‘Out of the womb of the morning, you have the dew of your youth.’ ‘Out of the womb of the morning’ indicates the time when the day is brought to birth. It is then that the dew appears and waters the ground early in the morning causing produce to grow. Such dew was quite prolific in Palestine. Thus the picture here is of freshness and fruitfulness following Messiah’s coming, indicating His success from the beginning, or even indicating resurrection power. If spoken of His people who offered themselves willingly it indicates the freshness of their ministry.


YHWH has sworn, and will not repent,
“You are a priest for ever after the order of Melchizedek.”

The reason for the mention of this can only be because those in holy array in the previous verse were to be seen as priests, and the aim is to indicate what type of priests they were, not Levitical priests but priests after the order of Melchizedek in line with their leader.

Notice the solemnity of the declaration. ‘YHWH has sworn and will not change His mind’. The priesthood of the Messiah is established by an oath. The writer to the Hebrews brings out how superior this was to the Levitical priests (Hebrews 7.20-22). Thus the Messiah comes as both king and priest. He supersedes the old dispensation, being a superior priest with a better priesthood. The importance of this is sealed by it being declared on oath. The Messiah would have a special ministry before God. It is only in Hebrews that the greatness of that ministry is fully revealed.

Note On The Priesthood After The Order Of Melchizedek.

The name comes from Genesis 14 where Melchizedek was the king of Salem (Jerusalem) and, as regularly in those days outside Israel, was also priest. He was king-priest of Jerusalem, a position which would continue to be held by his successors. Thus when David conquered Jerusalem and became its king the Canaanites would also anoint him as a ‘priest after the order of Melchizedek’, and he would be so crowned. Indeed in 2 Samuel 8.18 his sons are also called ‘priests’. Because of the strict rules concerning priesthood in Israel David probably saw it as an intercessory priesthood. In this regard it is interesting that when he brought the Ark into Jerusalem he wore a linen ephod (2 Samuel 6.14). There may be an indication that David actually offered sacrifices in 2 Samuel 24.22-25. It is, however, improbable and more probable that he rather organised it through levitical priests. We can compare how Solomon is said to have ‘offered a thousand sacrifices’, where it is quite clear that the sacrifices must have been offered by others. The task would have been enormous.

What is, however, certain is that sons of the house of David did see it as their right and responsibility to intercede on behalf of the people. Thus David (2 Samuel 24.10, 14, 17), Solomon (1 Kings 8.22 ff) and Hezekiah (2 Kings 19.15-19) all interceded before YHWH on behalf of the people in an intercessory role. What God is therefore guaranteeing to the Messiah is the continuation of that priesthood with His authority behind it.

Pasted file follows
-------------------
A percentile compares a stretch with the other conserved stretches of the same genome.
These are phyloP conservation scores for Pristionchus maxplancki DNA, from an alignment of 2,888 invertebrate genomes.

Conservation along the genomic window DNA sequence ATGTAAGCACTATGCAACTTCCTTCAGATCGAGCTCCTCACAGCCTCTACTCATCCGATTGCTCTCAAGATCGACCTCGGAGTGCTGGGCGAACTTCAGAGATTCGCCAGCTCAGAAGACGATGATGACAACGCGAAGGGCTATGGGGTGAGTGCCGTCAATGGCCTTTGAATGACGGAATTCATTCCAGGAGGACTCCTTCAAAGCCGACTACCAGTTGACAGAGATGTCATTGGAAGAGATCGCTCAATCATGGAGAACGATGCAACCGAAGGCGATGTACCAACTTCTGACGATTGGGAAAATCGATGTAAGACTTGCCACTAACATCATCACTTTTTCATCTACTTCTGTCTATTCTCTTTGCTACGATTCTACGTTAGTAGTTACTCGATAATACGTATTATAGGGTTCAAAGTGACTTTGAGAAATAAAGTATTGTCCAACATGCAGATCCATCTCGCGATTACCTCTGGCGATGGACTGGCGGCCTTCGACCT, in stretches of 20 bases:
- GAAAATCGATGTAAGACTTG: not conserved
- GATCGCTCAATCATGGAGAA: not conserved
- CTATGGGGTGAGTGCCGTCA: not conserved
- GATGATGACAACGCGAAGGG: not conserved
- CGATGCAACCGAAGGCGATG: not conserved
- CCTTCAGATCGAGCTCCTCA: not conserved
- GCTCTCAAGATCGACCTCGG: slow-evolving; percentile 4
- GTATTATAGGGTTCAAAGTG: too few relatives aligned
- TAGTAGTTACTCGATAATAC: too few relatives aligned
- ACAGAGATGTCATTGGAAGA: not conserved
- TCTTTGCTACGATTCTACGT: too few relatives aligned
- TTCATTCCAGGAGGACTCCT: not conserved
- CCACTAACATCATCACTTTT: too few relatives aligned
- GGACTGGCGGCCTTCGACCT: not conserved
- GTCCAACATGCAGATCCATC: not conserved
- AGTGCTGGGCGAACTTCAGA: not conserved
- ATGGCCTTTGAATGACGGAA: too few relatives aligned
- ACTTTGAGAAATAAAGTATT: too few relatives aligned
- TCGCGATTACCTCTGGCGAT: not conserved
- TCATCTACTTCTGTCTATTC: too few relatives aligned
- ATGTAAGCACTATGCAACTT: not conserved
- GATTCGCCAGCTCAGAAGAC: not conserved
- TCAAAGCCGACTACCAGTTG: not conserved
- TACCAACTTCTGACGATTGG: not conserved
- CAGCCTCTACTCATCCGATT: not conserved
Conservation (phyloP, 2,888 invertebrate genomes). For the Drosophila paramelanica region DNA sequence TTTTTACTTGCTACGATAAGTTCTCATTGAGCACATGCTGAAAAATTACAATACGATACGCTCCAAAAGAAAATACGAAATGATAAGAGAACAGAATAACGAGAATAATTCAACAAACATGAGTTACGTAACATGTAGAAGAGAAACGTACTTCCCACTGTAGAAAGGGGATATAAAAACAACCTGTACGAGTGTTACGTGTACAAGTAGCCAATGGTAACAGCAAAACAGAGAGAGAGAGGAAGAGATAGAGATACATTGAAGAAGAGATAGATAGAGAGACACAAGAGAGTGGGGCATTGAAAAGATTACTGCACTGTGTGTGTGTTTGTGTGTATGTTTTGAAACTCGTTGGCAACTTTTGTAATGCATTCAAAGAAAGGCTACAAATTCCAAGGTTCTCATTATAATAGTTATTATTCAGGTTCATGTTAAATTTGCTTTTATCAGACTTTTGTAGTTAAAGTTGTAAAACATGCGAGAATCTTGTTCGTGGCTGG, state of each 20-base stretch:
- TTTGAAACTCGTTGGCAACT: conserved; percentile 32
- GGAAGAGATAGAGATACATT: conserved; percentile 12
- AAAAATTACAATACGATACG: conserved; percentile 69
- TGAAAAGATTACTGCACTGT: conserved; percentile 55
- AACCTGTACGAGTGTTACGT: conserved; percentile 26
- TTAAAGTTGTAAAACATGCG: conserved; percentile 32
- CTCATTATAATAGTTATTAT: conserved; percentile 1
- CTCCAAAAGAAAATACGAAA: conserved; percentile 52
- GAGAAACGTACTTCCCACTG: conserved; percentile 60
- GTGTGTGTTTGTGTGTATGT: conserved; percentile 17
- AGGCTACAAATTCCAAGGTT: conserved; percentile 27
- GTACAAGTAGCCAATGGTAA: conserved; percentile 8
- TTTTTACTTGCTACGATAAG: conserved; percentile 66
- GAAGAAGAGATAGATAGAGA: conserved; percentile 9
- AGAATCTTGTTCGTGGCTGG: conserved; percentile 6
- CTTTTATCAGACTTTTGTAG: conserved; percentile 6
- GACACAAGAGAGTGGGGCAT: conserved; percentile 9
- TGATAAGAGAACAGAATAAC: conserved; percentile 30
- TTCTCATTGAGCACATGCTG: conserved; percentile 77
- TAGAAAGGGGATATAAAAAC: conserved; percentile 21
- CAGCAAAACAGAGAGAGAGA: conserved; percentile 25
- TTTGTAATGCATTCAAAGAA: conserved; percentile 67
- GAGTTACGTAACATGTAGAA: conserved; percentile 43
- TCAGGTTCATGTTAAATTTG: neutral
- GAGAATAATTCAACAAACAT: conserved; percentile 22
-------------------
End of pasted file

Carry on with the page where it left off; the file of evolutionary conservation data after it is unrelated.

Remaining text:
End Of Note.


The Lord at your right hand
Will subdue kings in the day of his wrath.
He will judge among the nations,
He will fill places with dead bodies,
He will subdue the head in many countries.

Verses 5-7 were probably words directed to YHWH. Thus ‘the Lord at Your (YHWH’s) right hand’ are probably words spoken to YHWH signifying the Messiah (as in verse 1). It is because He acts with YHWH’s authority that the Messiah will subdue kings in the Day of His Wrath. Compare 2.9; 96.10; 1 Samuel 2.10. He will judge among the nations and fill pits or valleys with dead bodies. Compare Revelation 19.15-18. The emphasis is on final victory. Whether the dead bodies are the consequence of judicial execution or of battle we are not told. ‘He will smite the head in many countries’ probably indicates the subjection of their kings as in line 2. The whole picture is of the final judgment of the nations who have refused to submit to Him voluntarily.


He will drink of the brook in the way,
Therefore will he lift up the head.

This final verse is quite remarkable. He will lift his head high in victory because he drinks of the brook by the way. It is the one indication of weakness in the whole Psalm. The suggestion is that He will be so desperately in need that He will need to refresh Himself in the midst of His activities. His victories must be accomplished out of weakness. Whilst He will be upheld by the heavenly King, He will also become weak and require earthly sustenance. As God said to Paul, ‘My strength is made perfect in weakness’. We are reminded of how our LORD in the midst of His battle cried out, ‘I am thirsty’ and similarly partook of earthly sustenance (John 19.28-30).

Psalm 111.

This Psalm is an acrostic Psalm in that apart from the initial ‘Praise you YHWH’ each line commences with a different letter of the Hebrew alphabet in alphabetical order. Following ‘praise you YHWH’ it therefore has 22 lines. Psalm 112 follows a similar pattern. Psalm 111 celebrates the power, goodness and righteousness of YHWH and the greatness of His works. Psalm 112 describes the prosperity, lovingkindness and righteousness of those who fear Him. Similar words and phrases applied to YHWH in Psalm 111, are applied to the believer in Psalm 112, with some modification. They are thus parallel Psalms, and probably written after the return from Exile.